Jan. 13, 2012 / FOR IMMEDIATE RELEASE
UNCSA’S RECORD-BREAKING NUTCRACKER
WINSTON-SALEM – The University of North Carolina School of the Arts (UNCSA) is ringing in the new year on a positive note, having grossed a record-breaking half-a-million dollars with its annual production of The Nutcracker, with a 22 percent increase in ticket sales and a 34 percent increase in overall revenue from last year’s production. The Nutcracker was presented Dec. 10-18, 2011.
That’s music to the ears of Chancellor John Mauceri, who said the school will net more than $200,000 in scholarships from the proceeds. “The extraordinary success of this year’s Nutcracker is a tribute to the students, faculty and staff of UNCSA, as well as our long-term partnership with the people of Winston-Salem and the greater Piedmont Triad,” Mauceri said. “All of us at UNCSA who are so completely dedicated to our students must always remember that, unlike most other schools, this scholarship money has been raised from the direct educational outcomes of these students who are, in effect, taking their final exams when they perform.”
Both Oklahoma! and The Nutcracker were presented at UNCSA’s Roger L. Stevens Center in downtown Winston-Salem, and the productions provided collateral benefits for nearby businesses, said Jason Thiel, president of the Downtown Winston-Salem Partnership. “The Nutcracker is a wonderful event for our community and creates real positive economic impact for our downtown businesses,” he said.
News of the record-breaking revenues is also satisfying to Katharine Laidlaw, who oversaw both Oklahoma! and Nutcracker as UNCSA’s executive producer. “I don’t know of any other performing arts school that’s able to generate more than $500,000 in revenue from a single, limited-run production,” she said. “It’s remarkable.”
Mauceri said the campus community salutes Laidlaw. “With little money to market this production, she found creative ways to reach out to an even greater audience, organize a better performance schedule and achieve unprecedented financial success in an environment in which most performing organizations have seen audiences diminish and overall revenues shrink,” he said.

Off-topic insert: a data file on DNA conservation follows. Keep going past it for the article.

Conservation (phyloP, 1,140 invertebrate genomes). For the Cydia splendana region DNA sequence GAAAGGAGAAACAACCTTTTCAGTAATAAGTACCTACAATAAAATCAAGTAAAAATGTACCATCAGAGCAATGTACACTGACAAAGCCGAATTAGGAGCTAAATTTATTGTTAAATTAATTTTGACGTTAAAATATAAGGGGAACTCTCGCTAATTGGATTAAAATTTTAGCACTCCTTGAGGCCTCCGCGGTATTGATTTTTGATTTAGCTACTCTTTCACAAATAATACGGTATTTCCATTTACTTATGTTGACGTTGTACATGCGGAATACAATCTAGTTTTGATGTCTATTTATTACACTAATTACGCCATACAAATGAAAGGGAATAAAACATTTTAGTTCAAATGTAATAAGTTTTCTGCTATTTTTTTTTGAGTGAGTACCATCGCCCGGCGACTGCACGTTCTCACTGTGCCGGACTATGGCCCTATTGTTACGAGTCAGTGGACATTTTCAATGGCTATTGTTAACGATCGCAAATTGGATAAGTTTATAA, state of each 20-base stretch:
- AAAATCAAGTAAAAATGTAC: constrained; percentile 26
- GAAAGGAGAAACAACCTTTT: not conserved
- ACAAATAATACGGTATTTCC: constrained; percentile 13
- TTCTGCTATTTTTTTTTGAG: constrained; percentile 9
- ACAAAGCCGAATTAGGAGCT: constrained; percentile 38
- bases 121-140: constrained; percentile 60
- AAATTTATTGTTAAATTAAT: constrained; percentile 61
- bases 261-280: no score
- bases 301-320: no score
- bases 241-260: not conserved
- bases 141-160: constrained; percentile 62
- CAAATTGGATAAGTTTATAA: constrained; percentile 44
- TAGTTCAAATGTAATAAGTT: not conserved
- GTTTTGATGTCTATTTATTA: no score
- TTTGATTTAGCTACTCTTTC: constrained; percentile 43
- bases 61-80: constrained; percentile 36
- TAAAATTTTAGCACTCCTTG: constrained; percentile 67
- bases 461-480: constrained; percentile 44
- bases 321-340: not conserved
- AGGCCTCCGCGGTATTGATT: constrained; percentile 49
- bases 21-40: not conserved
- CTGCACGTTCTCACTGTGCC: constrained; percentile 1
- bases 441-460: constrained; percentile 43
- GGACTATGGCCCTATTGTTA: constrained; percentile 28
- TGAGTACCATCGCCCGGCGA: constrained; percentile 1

More than 15,000 people attended the Nutcracker in 2011, thanks to a broad-based marketing plan that included direct mail, creative email blasts, outreach to media, and partnering in new ways with local organizations and merchants.
“We made a concerted effort to ensure that if you were living in Winston-Salem in the fall of 2011, you were going to hear about Nutcracker and from multiple sources,” Laidlaw said.
Laidlaw partnered with EverWondr, a Greensboro company whose Pursuit of Happiness website links many organizations to create the area’s first events calendar driven by social media. She also obtained promotional grants from Visit Winston-Salem and from WFDD radio. Pitches to local media included a weather feature contrasting The Nutcracker’s fake snow with the Piedmont’s balmy mid-December temperatures. Downtown eateries including Camino Bakery, Sweet Potatoes, Mozelle’s and Wolfie’s rewarded customers with “NutsBucks,” which provided discounts on Nutcracker tickets.
Merchant donations also helped reduce production costs. Burke Street Pizza and Dioli’s fed the 200-member cast and crew. Hanesbrands donated t-shirts for souvenir sales conducted by students in the Performance Arts Management Program. Dewey’s Bakery donated free beverages and provided wholesale bakery items for concessions run by the contemporary dancers to fund their showcase performance in New York. The Parent Support Organization, a volunteer group aimed at providing support for UNCSA’s high school program, ran The Nutcracker Boutique, selling Christmas ornaments and holiday trinkets.
“We had such tremendous support for our merchandising efforts, which significantly increased our overall revenue,” Laidlaw said.
Thoughtful planning helped boost revenues as well. The Nutcracker run was scheduled later than in past years, providing for an extra week of advance ticket sales after Thanksgiving. Fewer shows reduced production expenses and resulted in near-capacity audiences throughout the run of 10 performances.
Laidlaw is careful to add, however, that all the planning and promotion mean nothing if you can’t deliver a high-quality product or show. “And that is the easy part of my job,” she said. “Our students are going to deliver a performance of professional quality every single time. Promoting their work is very gratifying.”
She added: “There was a genuine joy in the production this year. The show looked beautiful. The cast and the orchestra radiated such positive energy, and the crew brought all the production elements together seamlessly. We had the same high-caliber artistry as in years past, but audiences responded to the joy.”
The University of North Carolina School
of the Arts is the first
state-supported, residential school of
its kind in the nation. Established as
the North Carolina School of the Arts by
the N.C. General Assembly in 1963, UNCSA
opened in Winston-Salem (“The City of
Arts and Innovation”) in 1965 and became
part of the University of North Carolina
system in 1972. More than 1,100 students
from high school through graduate school
train for careers in the arts in five
professional schools: Dance, Design and
Production (including a Visual Arts
Program), Drama, Filmmaking, and Music.
UNCSA is the state’s only public arts
conservatory, dedicated entirely to the
professional training of talented
students in the performing, visual and
moving image arts. For more information,